Komitas Vartabed: Soghomon Soghomonian
Komitas Vartabed, born Soghomon Soghomonian on 26 September 1869. He loses his parents at an early age and joins the Etchmiadzin’s Gevorgian Seminary to study. He is an ordained celibate priest(1895), studies music at the Frederick William University (nowadays aka Humboldt University) in Berlin. He thereafter “used his Western training to build a national tradition”.famous for being a musicologist, composer, arranger, singer, and choirmaster. He is considered the founder of the Armenian national school of music; recognized as one of the pioneers of ethnomusicology.
He organized collecting and transcribed over 3,000 pieces of Armenian folk music, more than half of which were subsequently lost and only around 1,200 are now extant. Besides Armenian folk songs, he also showed interest in other cultures and in 1904 published the first-ever collection of Kurdish folk songs. His choir presented Armenian music in many European cities, earning the praise of Claude Debussy, among others. Komitas settled in Constantinople in 1910 to escape mistreatment by ultra-conservative clergymen at Etchmiadzin and to introduce Armenian folk music to wider audiences. He was widely embraced by Armenian communities, while Arshag Chobanian called him the “savior of Armenian music”.
“After years of absence, Komitas returns to Kutahya with glory. He is respected by his fellow countrymen, who have been witnesses to his unfortunate childhood and orphan years of suffering and wandering the streets. He is thrilled to visit his native home. Witnesses say that the meeting was so heartbreaking and shocking that those present could not hold back tears.
Komitas greets his relatives, a cousin, and then enters his hometown and begins to silently touch and caress the walls and windows. He then gently presses the little nail that used to hold a portrait of his beloved mother 15 years ago. Unable to hold back his tears, he bursts and cries loudly.
Komitas vartabed was born in that wooden and half-finished room, and it is where his young poet mother and unfortunate singer father had died. He is moved to tears as he exits his family home and is heading to St. Echmiadzin school where he had been a student for four years. As he enters the hall, he instinctively heads to the left corner and sits on the ground of a dusty, dirty deck, firmly rejecting the panic-stricken Church board members’ request to sit on a chair …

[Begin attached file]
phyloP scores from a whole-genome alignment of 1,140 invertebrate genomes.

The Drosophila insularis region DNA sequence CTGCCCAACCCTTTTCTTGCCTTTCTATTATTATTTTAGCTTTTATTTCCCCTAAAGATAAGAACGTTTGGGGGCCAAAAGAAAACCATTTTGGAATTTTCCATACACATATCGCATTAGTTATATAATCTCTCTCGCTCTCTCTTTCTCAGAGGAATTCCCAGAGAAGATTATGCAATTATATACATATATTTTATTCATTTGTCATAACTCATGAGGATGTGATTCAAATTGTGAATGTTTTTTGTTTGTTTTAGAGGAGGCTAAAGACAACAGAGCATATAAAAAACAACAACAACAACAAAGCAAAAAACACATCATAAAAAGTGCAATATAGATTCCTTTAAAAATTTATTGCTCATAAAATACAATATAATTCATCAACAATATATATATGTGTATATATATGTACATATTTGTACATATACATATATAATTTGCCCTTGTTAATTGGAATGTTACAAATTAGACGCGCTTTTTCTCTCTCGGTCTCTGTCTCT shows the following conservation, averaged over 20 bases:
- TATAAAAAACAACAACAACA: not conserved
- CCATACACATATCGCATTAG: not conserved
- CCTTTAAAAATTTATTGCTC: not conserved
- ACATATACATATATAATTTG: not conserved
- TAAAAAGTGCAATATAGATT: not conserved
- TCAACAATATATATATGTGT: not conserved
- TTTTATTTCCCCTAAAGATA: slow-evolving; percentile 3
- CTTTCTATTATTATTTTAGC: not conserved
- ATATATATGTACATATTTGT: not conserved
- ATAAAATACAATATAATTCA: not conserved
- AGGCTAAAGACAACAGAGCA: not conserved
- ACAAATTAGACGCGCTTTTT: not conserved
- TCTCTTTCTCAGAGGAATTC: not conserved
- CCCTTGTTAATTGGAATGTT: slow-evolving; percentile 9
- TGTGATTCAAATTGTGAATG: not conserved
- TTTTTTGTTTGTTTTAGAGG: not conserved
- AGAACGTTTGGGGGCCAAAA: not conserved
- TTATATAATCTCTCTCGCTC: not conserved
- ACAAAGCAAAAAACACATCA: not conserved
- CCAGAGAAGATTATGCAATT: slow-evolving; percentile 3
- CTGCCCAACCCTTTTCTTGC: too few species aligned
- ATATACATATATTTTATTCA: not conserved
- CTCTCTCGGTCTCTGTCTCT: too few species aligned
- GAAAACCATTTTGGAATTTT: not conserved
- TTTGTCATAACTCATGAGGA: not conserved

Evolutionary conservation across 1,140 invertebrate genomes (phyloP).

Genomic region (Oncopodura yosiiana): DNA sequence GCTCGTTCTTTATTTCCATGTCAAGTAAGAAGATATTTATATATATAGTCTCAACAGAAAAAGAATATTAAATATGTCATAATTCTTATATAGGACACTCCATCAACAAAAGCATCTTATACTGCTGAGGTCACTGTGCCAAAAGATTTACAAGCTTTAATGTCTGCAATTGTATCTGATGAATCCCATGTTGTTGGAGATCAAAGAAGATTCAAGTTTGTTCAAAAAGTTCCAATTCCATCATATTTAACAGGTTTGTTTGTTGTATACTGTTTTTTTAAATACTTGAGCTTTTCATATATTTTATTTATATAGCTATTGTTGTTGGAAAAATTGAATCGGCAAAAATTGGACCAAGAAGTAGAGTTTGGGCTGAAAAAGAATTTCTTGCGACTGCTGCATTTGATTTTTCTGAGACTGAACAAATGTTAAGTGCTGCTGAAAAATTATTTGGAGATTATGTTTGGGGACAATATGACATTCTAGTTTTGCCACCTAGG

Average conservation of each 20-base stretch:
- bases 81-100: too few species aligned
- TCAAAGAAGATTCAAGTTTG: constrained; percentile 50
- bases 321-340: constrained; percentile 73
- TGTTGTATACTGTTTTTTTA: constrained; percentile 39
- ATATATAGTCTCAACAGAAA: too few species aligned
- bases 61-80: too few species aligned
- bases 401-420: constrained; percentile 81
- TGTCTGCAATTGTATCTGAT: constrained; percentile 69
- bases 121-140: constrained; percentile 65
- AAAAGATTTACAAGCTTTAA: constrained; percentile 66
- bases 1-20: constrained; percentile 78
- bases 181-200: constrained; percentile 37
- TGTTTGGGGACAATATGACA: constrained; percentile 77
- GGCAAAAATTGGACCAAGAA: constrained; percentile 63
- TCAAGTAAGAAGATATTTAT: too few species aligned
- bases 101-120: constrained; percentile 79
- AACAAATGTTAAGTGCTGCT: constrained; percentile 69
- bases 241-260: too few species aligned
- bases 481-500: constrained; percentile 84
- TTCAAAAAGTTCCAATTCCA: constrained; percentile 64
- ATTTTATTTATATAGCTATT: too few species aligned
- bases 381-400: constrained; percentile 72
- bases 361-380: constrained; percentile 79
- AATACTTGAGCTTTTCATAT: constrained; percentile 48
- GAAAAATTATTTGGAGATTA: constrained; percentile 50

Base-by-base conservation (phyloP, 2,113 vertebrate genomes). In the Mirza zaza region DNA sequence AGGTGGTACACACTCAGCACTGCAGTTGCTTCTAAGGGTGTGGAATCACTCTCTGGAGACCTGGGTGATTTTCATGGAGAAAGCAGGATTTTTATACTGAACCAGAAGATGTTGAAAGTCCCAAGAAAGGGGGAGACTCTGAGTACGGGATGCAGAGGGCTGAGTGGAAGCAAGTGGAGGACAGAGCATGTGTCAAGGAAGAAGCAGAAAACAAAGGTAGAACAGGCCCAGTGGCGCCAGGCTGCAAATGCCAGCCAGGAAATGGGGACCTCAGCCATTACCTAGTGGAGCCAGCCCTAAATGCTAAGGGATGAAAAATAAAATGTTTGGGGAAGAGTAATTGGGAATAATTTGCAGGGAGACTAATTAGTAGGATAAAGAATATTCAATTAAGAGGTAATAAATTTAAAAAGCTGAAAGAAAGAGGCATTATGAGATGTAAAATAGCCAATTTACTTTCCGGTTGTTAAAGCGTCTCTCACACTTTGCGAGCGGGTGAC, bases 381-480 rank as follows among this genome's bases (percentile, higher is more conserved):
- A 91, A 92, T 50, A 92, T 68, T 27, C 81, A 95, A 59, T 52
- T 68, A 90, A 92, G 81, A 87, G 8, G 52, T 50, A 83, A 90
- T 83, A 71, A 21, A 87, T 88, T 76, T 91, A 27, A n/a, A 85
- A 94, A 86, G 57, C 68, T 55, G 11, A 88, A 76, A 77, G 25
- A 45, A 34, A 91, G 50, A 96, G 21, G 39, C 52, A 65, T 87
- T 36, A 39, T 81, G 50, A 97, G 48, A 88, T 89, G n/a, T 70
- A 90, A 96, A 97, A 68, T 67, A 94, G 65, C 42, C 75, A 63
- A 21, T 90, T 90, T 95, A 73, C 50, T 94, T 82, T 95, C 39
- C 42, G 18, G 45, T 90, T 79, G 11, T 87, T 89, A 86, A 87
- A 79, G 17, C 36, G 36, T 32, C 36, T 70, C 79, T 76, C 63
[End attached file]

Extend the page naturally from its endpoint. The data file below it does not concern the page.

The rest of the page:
Sadly, but relentlessly, he replies:
“Years ago no one cared for me when I was sitting right here without a cushion while others were sitting on pairs of cushions. I have been seriously ill here twice. Now let me, voluntarily, sit down and remember my past misfortunes and these dry boards. “
Komitas’ advice to teachers
“Teaching gentlemen and sisters, approach the work of upbringing (teaching) with caution and fear; Yours is a very soft job: You are called to nurture a generation that is the future nation. in the wrong direction, you are ruining a nation at the end.
If a child does not understand your teaching, you are only to blame, because you cannot understand his soul. You have to go down to their mental level and take it with you.”
Memories of the Vartabed
Margaret Babayan, a pupil of Komitas vartabed, a close friend and fan, recalls:
“During a harsh economic time, on his way to their house, while walking on a pavement, Komitas sees a worn grey pouch. “Whose purse could it be? Not a rich man’s for sure.” He opens and looks at the contents of the purse. Finds a couple of francs and pennies. But he wonders where would he find the poor owner of the purse, that should be looking for it desperately by now.
While in a hurry and worried to make it on time to supper, Komitas stands still looking at the passers-by, hoping to find the owner of the purse.
A few hours pass but no one comes to look for anything they are missing, no one asks if he has seen a purse.
Komitas worries the Babayans are waiting for him to arrive. He is already too late for supper. Awkward situation.
After another hour of tense waiting, Komitas begins to get nervous.
He checks the time again, he has been standing in the street for three hours, and, from a distance, he notices a woman approaching along the sidewalk slowly. The further the woman in plain clothes approaches, he notices that she looks pale and anxious.
Komitas asks immediately: “What are you looking for, lady?”
“Holy Father, when I go out for bread, I lost my last centimes. At home, my hungry kids are waiting for me.”
There are tears in the woman’s blue, distressing eyes.
– Can you tell what color your lost wallet was?
– Gray, it was a worn purse.
He smiles contentedly, pulls out the purse, hands over to the lady, wishes her good luck, and rushes to the Babayan’s apartment. For the first time in his life, he wasn’t on time.” (Stepan Kourtikyan’s book Komitasian Bells, 1969.)
Komitas and the Armenian Genocide
In April 1915 komitas is treated in the same manner, by the Ottoman Government, like hundreds of other Armenian intellectuals who were arrested and deported to prison camps.
“He was soon released under unclear circumstances and experienced a mental breakdown and developed a severe case of posttraumatic stress disorder (PTSD). The widespread hostile environment in Constantinople and reports of mass-scale Armenian death marches and massacres that reached him further worsened his fragile mental state.
He was first placed in a Turkish military-operated hospital until 1919 and then transferred to a psychiatric hospital in Paris, where he spent the last years of his life in agony. Komitas vartabed is widely seen as a martyr of the genocide and has been depicted as one of the main symbols of the Armenian Genocide in art.”